Wedding Rings

A wedding is the ceremony in which two people are united in marriage or a similar institution. Wedding traditions and customs vary greatly between cultures, ethnic groups, religions, countries, and social classes. Most wedding ceremonies involve an exchange of wedding vows by the couple, presentation of a gift (offering, ring(s), symbolic item, flowers, money), and a public proclamation of marriage by an authority figure or leader. Special wedding garments are often worn, and the ceremony is sometimes followed by a wedding reception. Music, poetry, prayers or readings from Scripture or literature is also optionally incorporated into the ceremony.

Pakistani Wedding Customs:
A Pakistani wedding typically consist of four ceremonies on four separate days. It may consist of 3 days if the first function called "Mehndi" is done in a combined manner by both the bride and groom's family.

The first function is Mehndi in which the families get together and celebrate the upcoming wedding function. On this day, it is customary to wear either green, yellow, orange, or other vibrant colors. The bride-to-be gets her hands painted with henna, and songs and dances go on throughout the night.The next day is "baraat" which is hosted by the bride's family. This event is usually held in a reception hall, and the groom comes over with his family and friends; a large feast is given. The bride's friends and relatives are also present, and the Baraat event can be considered the 'main' wedding event as it is the largest one out of all the events. Then there is the holy ceremony of "Nikah" which is performed by a religious Pastor or imam, after which bride and groom are declared as husband and wife.The Next day there is a function of "Walima" in which the groom's family is the host and the bride's family come over for a big feast.

In France, only civil weddings are legally recognized (due to the concept of laïcité), they are performed in the town hall by the mayor (or another civil servant acting on his/her behalf). At least one of the spouses must reside in the town where the ceremony takes place. Since many people choose to also have a religious wedding, the religious ceremony often takes place immediately after the civil one. Town halls often offer a more elaborate ceremony for couples who do not wish to marry religiously.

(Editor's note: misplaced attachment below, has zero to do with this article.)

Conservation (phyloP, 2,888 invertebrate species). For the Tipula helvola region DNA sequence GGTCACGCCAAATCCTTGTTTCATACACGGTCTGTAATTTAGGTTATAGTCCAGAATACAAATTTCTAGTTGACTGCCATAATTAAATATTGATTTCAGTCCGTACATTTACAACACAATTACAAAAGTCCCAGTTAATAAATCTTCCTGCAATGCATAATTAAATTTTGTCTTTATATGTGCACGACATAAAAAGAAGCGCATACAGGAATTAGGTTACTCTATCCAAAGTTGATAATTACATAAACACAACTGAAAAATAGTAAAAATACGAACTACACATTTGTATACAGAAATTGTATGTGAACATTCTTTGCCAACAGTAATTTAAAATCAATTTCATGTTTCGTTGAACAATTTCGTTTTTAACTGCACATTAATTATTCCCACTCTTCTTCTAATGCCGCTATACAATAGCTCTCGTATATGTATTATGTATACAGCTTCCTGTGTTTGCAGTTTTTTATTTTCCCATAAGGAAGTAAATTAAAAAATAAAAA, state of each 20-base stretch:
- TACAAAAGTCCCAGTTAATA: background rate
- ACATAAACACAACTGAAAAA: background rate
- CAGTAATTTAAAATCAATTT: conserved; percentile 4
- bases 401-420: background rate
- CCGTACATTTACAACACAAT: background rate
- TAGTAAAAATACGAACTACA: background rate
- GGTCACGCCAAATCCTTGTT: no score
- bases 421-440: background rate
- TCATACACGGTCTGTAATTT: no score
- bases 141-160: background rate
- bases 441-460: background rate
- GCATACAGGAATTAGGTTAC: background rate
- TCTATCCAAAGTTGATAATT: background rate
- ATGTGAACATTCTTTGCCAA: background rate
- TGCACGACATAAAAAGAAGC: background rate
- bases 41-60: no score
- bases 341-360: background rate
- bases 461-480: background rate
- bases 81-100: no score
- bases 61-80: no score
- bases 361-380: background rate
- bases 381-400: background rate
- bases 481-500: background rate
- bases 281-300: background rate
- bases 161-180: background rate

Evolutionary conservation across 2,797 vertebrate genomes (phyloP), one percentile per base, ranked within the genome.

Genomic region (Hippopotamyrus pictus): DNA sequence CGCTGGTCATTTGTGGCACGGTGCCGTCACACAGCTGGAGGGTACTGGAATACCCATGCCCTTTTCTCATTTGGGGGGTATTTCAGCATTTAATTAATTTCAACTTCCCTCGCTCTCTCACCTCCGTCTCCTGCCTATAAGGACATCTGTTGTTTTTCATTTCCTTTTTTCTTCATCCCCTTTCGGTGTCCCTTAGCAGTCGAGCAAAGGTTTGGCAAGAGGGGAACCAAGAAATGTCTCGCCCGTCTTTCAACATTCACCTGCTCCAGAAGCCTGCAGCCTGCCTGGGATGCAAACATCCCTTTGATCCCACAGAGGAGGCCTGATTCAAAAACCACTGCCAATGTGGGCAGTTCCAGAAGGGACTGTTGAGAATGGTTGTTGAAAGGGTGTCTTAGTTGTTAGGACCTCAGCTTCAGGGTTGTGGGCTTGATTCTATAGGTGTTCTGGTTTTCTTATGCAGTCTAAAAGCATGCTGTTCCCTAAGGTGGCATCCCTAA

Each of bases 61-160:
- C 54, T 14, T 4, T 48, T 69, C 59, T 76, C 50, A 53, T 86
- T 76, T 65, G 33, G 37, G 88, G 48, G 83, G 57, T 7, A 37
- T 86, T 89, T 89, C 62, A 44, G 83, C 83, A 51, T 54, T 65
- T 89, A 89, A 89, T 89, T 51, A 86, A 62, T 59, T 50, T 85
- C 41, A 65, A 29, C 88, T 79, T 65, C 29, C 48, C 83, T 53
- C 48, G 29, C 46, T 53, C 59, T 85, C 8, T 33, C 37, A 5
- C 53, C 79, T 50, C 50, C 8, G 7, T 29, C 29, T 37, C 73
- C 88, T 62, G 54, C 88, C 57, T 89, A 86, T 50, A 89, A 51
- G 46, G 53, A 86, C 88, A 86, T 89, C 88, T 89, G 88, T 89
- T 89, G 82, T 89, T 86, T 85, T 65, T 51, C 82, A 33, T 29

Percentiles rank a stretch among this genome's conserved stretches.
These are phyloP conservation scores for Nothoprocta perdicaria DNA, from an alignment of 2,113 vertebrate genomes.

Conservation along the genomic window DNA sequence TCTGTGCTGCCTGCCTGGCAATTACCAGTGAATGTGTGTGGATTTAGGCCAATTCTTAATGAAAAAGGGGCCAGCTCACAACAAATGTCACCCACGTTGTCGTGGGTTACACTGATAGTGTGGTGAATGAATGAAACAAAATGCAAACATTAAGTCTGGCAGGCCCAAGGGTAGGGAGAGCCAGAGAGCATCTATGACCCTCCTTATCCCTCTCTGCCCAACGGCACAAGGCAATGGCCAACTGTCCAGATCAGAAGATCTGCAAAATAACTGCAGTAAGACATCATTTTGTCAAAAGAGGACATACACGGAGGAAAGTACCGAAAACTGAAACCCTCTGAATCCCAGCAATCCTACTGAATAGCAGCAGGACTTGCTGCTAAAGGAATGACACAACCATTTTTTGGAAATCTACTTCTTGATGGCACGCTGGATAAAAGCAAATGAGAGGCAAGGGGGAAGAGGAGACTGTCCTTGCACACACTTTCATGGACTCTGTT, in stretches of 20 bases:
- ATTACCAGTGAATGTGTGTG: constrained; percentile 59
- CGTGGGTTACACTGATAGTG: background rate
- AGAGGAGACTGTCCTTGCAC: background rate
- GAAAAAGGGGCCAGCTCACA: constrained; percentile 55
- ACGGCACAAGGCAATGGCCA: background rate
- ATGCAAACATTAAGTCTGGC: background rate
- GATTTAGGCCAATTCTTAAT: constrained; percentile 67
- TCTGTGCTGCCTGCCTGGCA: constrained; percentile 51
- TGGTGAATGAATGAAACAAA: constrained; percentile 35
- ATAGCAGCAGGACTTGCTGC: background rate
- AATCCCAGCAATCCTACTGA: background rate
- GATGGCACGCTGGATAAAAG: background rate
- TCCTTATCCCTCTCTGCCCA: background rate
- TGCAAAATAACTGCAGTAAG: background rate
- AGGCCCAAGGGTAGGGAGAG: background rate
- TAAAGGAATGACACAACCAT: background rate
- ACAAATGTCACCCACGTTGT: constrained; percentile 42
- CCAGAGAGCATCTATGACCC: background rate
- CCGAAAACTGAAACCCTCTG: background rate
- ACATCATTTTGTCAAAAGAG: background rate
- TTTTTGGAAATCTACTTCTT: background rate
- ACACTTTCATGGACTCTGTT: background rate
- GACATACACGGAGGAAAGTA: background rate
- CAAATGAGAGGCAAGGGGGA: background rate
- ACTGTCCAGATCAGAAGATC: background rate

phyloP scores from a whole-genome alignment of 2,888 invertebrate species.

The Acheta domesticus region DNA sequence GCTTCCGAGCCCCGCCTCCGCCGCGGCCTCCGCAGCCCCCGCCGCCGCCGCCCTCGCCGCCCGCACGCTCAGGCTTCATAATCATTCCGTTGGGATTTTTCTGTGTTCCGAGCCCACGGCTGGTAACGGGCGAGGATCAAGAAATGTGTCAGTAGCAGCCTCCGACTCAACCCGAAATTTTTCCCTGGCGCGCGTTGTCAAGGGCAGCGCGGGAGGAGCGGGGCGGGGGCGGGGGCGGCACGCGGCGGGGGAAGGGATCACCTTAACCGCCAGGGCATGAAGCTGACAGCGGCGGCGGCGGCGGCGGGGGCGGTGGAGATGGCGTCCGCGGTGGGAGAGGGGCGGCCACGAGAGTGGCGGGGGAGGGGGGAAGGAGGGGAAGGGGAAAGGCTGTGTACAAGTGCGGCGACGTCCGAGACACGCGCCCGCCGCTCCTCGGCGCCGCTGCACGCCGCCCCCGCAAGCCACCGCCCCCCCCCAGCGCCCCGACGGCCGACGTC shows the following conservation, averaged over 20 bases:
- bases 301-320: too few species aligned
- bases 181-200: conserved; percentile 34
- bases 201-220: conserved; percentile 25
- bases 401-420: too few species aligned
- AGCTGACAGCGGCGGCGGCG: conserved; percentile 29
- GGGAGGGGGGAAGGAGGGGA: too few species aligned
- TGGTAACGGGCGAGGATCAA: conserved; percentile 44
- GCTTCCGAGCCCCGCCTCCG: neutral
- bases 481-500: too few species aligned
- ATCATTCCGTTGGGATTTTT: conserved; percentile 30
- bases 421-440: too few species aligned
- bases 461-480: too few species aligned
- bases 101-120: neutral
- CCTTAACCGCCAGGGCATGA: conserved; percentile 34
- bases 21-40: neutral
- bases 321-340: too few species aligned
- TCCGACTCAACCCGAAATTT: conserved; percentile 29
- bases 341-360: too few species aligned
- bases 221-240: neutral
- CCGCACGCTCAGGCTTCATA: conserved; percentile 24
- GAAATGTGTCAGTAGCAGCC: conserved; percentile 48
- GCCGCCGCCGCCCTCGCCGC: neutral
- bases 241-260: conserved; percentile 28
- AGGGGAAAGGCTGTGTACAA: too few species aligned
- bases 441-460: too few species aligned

Greek: Two or three days before the wedding, the couple organizes a celebration called Krevati (Greek for bed) in their new home. In Krevati, friends and relatives of the couple put money and young children on the couple's new bed for prosperity and fertility in their life. After the custom, they usually have a party with food and music.

Italian: In some parts of Italy, a party, known as a Serenade, is thrown outside of the bride's home by the groom. His family and friends come and wait for the bride, entertaining themselves until she appears. The groom then sings to his bride to further seduce her. Once his song is sung, the party ends. The day of the wedding, the groomsmen try their hardest to make the groom as uncomfortable as possible by saying things like "Maybe she forgot where the church is".

Romanian: Lăutari are musicians performing traditional songs. The music of the lăutari establishes the structure of the elaborate Romanian weddings. The lăutari also function as guides through the wedding rituals and moderate any conflicts that may arise during what can be a long, alcohol-fueled party. Over a period of nearly 48 hours, this can be very physically strenuous.

Swedish: In a Swedish church wedding, the priest generally doesn't say when the couple may kiss each other, in contrast to Anglo-Saxon traditions. It is probably because the kiss doesn't traditionally belong to Swedish wedding customs, but has relatively recently been associated with marriage.

Indian: Indian weddings take anywhere from five minutes to several days, depending on region, religion, and a variety of other factors. Due to the diversity of Indian culture, the wedding style, ceremony and rituals may vary greatly amongst various states, regions, religions and castes.

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